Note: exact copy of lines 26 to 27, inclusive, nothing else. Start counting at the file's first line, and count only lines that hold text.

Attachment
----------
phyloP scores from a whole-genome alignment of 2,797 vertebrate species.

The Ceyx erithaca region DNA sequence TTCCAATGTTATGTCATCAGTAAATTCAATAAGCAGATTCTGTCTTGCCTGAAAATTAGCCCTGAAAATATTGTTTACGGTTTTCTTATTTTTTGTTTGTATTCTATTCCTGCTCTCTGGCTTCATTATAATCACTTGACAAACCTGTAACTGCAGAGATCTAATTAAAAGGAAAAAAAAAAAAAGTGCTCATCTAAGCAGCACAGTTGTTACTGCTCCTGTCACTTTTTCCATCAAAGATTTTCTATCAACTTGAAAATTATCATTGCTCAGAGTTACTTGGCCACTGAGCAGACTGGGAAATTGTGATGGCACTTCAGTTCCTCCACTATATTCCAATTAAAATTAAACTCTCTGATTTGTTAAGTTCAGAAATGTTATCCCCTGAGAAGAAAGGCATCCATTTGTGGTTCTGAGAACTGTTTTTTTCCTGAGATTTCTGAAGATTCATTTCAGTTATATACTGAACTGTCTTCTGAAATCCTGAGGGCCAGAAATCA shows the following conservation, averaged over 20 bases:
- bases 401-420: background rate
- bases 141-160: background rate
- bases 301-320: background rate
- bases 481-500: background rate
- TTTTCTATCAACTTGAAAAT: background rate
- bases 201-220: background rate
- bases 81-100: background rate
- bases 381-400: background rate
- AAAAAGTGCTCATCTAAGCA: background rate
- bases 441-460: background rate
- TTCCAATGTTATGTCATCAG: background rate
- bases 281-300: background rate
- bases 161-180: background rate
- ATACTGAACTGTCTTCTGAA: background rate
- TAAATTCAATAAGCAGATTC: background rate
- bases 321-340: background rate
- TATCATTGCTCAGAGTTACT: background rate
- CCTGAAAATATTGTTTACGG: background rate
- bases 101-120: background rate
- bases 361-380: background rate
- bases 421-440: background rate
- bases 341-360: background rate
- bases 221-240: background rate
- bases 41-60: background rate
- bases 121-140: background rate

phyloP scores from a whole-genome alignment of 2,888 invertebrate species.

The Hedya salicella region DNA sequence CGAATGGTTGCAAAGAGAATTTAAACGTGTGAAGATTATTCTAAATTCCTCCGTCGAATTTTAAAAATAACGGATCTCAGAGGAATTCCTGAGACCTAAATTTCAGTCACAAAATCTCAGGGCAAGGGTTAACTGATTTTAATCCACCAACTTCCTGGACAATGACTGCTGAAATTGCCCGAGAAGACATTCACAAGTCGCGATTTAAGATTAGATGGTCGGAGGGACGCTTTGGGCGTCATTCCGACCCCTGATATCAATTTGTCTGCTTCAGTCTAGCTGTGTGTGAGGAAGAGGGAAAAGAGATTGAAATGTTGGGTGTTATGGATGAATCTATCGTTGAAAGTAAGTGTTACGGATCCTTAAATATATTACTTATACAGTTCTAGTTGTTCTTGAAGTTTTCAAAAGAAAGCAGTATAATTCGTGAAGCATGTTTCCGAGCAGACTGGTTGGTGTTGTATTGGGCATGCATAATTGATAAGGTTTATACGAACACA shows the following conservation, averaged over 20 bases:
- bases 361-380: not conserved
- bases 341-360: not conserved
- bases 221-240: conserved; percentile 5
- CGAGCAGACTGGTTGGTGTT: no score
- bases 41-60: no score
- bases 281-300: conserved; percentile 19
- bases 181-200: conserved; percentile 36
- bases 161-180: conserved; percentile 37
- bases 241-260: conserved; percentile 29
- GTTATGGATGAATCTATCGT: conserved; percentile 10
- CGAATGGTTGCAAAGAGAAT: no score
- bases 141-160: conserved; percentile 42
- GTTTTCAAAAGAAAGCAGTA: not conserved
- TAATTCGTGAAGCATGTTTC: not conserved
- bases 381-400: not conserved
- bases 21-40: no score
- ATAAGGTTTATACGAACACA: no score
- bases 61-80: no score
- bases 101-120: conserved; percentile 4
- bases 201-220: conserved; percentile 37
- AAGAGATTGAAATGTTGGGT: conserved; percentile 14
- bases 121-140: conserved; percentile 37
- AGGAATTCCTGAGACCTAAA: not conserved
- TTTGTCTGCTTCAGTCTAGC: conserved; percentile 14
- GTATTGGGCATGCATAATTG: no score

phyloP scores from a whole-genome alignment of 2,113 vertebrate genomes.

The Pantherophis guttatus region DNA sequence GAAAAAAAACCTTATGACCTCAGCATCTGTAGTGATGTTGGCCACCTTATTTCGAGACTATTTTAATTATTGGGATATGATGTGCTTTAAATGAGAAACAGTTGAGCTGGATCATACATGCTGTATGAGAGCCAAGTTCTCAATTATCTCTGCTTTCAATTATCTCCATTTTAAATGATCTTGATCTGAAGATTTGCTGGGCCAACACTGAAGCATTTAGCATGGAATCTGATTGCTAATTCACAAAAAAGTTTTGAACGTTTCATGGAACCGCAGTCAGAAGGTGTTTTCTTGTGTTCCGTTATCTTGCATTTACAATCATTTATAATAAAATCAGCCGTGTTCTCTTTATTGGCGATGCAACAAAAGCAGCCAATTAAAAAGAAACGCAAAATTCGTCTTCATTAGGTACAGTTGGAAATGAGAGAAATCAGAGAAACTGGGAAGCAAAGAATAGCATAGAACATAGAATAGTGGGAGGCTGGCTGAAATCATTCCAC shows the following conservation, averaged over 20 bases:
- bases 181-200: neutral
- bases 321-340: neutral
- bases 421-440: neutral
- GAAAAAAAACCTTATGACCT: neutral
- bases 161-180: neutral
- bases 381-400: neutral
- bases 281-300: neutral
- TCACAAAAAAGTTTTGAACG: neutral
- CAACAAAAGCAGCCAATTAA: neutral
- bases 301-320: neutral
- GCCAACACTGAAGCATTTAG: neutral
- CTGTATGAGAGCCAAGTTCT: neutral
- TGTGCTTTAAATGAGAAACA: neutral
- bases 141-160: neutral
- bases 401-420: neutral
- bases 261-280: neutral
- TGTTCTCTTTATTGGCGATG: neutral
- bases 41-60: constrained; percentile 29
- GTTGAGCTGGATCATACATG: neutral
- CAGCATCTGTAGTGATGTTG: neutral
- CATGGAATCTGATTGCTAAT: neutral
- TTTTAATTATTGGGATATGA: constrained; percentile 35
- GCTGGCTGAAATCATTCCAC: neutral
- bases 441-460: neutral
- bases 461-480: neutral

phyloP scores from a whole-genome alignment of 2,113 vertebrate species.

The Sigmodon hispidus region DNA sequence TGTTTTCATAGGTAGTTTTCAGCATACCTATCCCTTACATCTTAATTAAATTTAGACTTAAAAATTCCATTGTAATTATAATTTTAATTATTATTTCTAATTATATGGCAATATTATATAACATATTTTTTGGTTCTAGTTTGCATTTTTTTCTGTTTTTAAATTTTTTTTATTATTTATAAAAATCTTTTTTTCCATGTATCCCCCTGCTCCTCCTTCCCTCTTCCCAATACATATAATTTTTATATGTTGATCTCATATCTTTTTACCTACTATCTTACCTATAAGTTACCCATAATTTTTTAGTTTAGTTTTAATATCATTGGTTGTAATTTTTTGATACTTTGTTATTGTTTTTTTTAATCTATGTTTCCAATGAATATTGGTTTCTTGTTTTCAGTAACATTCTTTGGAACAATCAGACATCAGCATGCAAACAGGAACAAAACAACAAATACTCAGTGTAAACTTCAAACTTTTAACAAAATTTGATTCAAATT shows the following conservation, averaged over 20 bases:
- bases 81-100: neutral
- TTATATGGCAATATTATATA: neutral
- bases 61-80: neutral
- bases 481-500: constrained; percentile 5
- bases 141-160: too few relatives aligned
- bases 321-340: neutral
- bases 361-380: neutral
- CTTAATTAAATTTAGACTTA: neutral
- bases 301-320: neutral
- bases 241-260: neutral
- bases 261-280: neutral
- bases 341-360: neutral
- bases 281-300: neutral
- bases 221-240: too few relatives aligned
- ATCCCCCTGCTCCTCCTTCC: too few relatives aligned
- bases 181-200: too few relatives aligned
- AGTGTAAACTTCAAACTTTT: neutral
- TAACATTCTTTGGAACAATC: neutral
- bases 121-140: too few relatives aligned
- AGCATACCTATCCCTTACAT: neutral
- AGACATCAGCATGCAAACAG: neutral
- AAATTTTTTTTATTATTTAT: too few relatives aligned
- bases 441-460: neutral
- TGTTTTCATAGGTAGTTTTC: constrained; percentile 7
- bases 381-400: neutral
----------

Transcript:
- bases 41-60: background rate
- bases 121-140: background rate